Northern Ireland's police ombudsman's office was rocked today by a damning report that questioned the watchdog's independence and which could force the resignation of its figurehead.
The powerful monitoring group is a cornerstone of the region's new policing structures but it is under pressure after findings that it removed criticism of police from probes into murders from the Troubles.
The hard-hitting Criminal Justice Inspection report branded the organisation's management "dysfunctional", uncovered a major split in its staff, and found that Ombudsman Al Hutchinson has lost the trust of senior colleagues.
It cites reports where criticism of police conduct in some of the most controversial murder cases of the Troubles was removed without explanation, sparking angry attacks from the victims of violence.
The report, compiled by Chief Inspector Michael Maguire, said: "Our overall conclusion is that the flawed nature of the investigation process in historic cases, the divisions within senior management, and concerns around the handling of sensitive material have undermined confidence in the work of the OPONI (Office of the Police Ombudsman for Northern Ireland) among some staff and key stakeholders.
"These issues have led to a lowering of the operational independence of the OPONI.
"It is an urgent requirement that these issues are addressed in response to this report."
The document is the third report to have recently challenged Mr Hutchinson's leadership, which first came under pressure when his chief executive Sam Pollock resigned claiming Government interference in the office.
A report by the Committee on the Administration of Justice human rights group also questioned the Government's role in appointing the former Canadian police commander to the post, with a salary of over £120,000 - though officials denied wrong-doing.
Added benefits were found to have included business class flights for the ombudsman and his wife said to have amounted to more than £150,000 over three years.
But while Sinn Fein and the nationalist SDLP, together with victims groups, have said they believe the ombudsman's position to be untenable, Mr Hutchinson today said he accepted the Criminal Justice Inspection report findings and was ready to repair the damage to his organisation's credibility.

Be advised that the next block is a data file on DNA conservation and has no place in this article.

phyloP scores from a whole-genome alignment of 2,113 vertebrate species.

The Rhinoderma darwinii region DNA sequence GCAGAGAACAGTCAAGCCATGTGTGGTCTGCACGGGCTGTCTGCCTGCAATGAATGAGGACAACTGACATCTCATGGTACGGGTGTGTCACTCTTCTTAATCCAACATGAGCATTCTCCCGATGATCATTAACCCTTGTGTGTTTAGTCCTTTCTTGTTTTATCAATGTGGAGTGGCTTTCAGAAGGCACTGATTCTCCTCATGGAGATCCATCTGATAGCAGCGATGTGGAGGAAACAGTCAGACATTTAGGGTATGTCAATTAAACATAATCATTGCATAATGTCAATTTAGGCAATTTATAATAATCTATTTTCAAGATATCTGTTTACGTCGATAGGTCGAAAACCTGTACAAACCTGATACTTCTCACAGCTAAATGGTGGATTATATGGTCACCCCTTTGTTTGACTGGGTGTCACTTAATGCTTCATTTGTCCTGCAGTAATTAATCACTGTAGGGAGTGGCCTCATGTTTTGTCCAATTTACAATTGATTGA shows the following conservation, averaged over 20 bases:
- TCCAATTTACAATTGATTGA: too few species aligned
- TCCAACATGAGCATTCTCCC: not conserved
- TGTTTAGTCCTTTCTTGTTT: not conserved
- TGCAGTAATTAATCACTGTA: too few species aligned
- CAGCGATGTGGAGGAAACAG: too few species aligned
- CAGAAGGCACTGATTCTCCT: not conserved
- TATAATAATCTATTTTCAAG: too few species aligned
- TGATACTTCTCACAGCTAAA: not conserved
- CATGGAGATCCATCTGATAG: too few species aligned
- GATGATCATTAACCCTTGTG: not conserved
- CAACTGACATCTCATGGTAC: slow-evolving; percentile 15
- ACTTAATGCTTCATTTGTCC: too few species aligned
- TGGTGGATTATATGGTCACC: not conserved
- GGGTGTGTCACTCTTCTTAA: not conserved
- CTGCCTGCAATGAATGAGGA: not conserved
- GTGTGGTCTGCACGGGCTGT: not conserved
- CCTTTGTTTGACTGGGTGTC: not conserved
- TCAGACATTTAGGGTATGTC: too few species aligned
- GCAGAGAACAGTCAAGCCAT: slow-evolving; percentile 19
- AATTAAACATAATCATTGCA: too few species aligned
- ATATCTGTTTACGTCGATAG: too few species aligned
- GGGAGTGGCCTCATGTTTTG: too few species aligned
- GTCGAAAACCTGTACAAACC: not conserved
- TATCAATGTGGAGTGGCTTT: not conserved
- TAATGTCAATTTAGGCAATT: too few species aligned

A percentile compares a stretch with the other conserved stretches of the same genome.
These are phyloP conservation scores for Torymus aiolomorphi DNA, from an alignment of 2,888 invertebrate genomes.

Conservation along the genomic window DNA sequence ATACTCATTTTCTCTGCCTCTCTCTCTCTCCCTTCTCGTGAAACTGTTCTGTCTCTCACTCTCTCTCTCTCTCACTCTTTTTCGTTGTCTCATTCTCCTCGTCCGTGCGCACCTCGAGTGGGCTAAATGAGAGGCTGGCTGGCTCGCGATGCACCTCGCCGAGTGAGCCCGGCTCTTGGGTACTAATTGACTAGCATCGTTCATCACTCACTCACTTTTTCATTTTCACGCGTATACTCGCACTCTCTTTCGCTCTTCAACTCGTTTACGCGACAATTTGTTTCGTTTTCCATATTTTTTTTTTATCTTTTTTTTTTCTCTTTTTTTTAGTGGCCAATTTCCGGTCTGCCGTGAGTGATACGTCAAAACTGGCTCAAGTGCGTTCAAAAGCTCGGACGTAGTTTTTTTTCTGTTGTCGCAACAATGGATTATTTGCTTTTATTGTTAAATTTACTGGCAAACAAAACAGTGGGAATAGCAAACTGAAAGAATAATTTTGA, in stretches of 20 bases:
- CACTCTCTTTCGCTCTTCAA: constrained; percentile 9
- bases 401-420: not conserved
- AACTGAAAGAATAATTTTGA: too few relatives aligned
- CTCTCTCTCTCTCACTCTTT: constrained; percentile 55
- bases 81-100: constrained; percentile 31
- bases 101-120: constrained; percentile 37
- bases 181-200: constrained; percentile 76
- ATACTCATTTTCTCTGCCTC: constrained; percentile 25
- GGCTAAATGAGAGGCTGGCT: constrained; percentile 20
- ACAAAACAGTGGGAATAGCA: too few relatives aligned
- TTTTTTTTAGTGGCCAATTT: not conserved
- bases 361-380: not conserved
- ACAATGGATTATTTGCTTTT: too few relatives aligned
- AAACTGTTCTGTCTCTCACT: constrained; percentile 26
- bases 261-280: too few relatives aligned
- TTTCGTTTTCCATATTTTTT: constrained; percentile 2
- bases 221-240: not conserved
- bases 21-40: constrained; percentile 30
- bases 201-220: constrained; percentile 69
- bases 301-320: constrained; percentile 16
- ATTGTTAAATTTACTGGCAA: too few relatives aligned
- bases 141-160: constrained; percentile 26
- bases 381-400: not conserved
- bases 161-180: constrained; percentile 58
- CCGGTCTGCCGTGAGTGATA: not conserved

"I have now moved to address those areas of concern identified by the Inspectorate in relation to the 'historical' work undertaken by my Office," he said.
"I also particularly welcome the fact that the report places a spotlight on the larger issue of how society should deal with wider unresolved legacy issues arising from `the Troubles'."
The ombudsman's office was created in 2000 in the wake of radical reforms that replaced the Royal Ulster Constabulary (RUC) with the new-look Police Service of Northern Ireland (PSNI).
The ombudsman's office was supposed to end the process of police investigating complaints against police, but the Criminal Justice Inspection report found major tensions between the watchdog's civilian staff and former police officers employed to conduct its investigations.
The report found:
- Reports into atrocities from the Troubles, including the loyalist paramilitary bombing of McGurk's bar in 1971 which killed 15 people, were redrafted with criticisms of the police removed.
- One member of staff said he believed there was an agreement for the office to remove criticism of RUC Special Branch in its reports.
- Concerns that police intelligence was not being properly presented to ombudsman staff
- It found "there have been serious divisions amongst senior management" affecting its work and staff morale
- Assurances given by the ombudsman over the provision and analysis of sensitive material were "not believed" by some senior managers.
- There was a "lowering of independence" in the ombudsman's office
- Senior ombudsman officials asked to be disassociated from investigation reports